The Rules of the Tunnel- Ned Zeman
A journalist faces his toughest assignment yet: profiling himself. Zeman recounts his struggle with clinical depression in this high- octane, brutally funny memoir about mood disorders, memory, shock treatment therapy and the quest to get back to normal.
Thirty-five million Americans suffer from clinical depression. But Ned Zeman never thought he’d be one of them. He came from a happy Midwestern family. He had great friends and a busy social life. His career was thriving at Vanity Fair where he profiled adventurers and eccentrics who pushed the limits and died young. Then, at age thirty-two, anxiety and depression gripped Zeman with increasing violence and consequences. He experimented with therapist after therapist, medication after medication, hospital after hospital- including McLean Hospital, the facility famed for its treatment of writers, from Sylvia Plath to Susanna Kaysen to David Foster Wallace. Zeman eventually went further, by trying electroconvulsive therapy, aka shock treatment, aka “the treatment of last resort.” By the time it was over, Zeman
I've never been shy about talking about my own struggles with depression and several people around me suffer from varying degrees of mental illness, so I am not a stranger to a lot of the things talked about in this book. I will also say that I found myself shaking my head and laughing because it's so damn honest, at the same time feeling bad that I'm laughing at a person's situation.
Did I learn anything from this book? Absolutely. I learned that medication is scary, deceitful and it doesn't always work. I learned that people get desperate to just be normal and function and it leads them to look at even scarier options. It also made me feel more compassionate towards those in my life who suffer from mood disorders because they truly can't help it. And that's really the thing, isn't it? Unless you are among one of the millions of people who suffer with a mental illness, you truly can't know how difficult it is to just get through the day.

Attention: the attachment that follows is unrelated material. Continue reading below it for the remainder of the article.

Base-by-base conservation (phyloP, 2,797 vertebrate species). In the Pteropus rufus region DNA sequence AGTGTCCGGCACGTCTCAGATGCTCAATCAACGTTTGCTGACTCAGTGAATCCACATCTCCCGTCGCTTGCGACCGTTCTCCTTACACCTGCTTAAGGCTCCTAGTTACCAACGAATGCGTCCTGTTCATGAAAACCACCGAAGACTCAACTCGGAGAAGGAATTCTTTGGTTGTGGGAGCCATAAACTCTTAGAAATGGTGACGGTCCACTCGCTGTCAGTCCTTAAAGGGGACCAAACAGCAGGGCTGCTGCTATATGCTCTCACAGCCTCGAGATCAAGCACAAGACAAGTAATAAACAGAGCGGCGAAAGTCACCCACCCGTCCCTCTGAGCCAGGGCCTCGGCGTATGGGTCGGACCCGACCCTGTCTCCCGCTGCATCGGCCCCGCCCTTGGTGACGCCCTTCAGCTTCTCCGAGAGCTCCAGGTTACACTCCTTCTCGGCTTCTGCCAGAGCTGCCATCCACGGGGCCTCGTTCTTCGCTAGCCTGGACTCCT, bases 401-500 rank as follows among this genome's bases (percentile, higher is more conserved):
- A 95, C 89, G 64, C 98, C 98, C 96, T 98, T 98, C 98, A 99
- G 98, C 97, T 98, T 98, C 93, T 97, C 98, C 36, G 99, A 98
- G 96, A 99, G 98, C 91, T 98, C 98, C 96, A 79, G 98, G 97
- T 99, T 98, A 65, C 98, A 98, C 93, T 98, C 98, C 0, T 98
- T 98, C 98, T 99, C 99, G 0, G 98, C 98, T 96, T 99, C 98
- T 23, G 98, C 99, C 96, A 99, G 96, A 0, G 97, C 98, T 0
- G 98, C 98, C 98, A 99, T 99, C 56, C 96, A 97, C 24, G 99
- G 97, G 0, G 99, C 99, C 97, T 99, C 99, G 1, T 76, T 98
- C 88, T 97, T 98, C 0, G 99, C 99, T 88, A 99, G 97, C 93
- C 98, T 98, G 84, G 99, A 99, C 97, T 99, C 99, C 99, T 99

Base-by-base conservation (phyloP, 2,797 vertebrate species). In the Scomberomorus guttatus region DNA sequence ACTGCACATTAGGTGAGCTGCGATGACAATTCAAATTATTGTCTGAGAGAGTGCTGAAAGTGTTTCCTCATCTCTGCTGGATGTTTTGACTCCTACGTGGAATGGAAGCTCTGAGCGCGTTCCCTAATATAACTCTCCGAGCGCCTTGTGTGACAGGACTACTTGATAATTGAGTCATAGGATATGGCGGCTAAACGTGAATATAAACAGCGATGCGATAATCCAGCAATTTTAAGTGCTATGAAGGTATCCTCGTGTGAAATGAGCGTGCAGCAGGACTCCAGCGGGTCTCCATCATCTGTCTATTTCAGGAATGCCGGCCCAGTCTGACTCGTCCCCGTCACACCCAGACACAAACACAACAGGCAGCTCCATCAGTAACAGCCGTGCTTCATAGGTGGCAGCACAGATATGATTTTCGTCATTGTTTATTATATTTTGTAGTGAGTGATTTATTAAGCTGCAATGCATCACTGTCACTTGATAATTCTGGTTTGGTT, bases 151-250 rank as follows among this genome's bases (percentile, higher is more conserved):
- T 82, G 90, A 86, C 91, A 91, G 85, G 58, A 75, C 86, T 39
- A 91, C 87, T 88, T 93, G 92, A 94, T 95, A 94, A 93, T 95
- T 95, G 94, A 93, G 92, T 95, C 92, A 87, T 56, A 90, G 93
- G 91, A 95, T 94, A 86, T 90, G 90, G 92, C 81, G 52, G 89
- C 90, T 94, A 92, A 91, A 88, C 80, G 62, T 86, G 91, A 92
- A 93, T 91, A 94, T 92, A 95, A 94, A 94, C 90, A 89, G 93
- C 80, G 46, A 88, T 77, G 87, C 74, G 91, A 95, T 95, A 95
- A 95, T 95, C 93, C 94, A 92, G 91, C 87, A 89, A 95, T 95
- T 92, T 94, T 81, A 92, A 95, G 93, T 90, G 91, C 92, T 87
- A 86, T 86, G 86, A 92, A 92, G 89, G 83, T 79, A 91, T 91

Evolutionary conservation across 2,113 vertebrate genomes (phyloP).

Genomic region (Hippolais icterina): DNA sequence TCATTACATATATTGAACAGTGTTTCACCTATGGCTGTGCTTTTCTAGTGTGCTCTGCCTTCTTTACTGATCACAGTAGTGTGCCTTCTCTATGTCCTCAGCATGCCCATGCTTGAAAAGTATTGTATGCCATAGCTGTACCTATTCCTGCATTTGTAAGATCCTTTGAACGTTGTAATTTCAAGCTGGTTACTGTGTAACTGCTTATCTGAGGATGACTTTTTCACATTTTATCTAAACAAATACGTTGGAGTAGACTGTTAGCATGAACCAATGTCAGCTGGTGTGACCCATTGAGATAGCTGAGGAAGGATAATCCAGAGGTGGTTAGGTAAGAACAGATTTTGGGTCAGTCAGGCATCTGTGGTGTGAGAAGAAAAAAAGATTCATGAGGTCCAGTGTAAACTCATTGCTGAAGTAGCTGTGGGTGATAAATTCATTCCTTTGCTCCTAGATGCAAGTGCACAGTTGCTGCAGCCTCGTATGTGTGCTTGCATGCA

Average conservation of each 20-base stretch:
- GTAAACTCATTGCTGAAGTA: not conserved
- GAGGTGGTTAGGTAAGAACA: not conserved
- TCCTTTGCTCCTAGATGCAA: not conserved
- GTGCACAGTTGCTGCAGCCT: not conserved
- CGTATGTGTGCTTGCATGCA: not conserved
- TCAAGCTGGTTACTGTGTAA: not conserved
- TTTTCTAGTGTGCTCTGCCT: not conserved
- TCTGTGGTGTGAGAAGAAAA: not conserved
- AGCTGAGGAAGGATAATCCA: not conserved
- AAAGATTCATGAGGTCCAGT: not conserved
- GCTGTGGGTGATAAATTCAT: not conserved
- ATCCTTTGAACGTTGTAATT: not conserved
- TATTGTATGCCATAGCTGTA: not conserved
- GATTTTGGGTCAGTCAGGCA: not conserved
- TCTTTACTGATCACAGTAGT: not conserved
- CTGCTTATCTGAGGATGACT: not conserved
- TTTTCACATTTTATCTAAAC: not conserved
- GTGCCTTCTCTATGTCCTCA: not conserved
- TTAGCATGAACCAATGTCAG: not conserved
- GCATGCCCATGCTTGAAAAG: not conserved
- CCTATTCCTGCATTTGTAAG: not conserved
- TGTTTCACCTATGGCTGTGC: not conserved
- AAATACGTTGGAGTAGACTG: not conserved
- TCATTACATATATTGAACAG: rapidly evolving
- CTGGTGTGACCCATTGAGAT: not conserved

Admittedly, this book was a bit difficult for me to get into at the beginning. Mostly because I was confused as to how the people he profiled for Vanity Fair had anything to do with his clinical depression. But once he got into the meat of his illness, the therapies that didn't work, and ultimately the nightmare of having to fight against amnesia after shock theapy I was instantly hooked. Because it's one thing to be suffering with an illness like this, but it's quite another to have no recollection of your life leading up to the shock therapy, then having amnesia. He is essentially playing "This Is Your Life" but he doesn't remember it but knows it can't be good, and he's having to re-live all of the bad things again.
How many people would say "sign me up" knowing that? I know I wouldn't, that's for sure. But it's that kind of thing that makes you feel sympathetic towards his desperation.
So all in all, I liked this book because I could identify it. But it's a great book for anyone to read because we all know someone who suffers from a mood disorder, mental illness, etc or at least has some of the symptoms. It's educational if nothing else.
SO... I have one copy of this book to GIVEAWAY. All you have to do is leave a comment on this post (with your email address) and you'll be entered into the drawing on Monday. You have until Monday, August 8th, at noon to enter.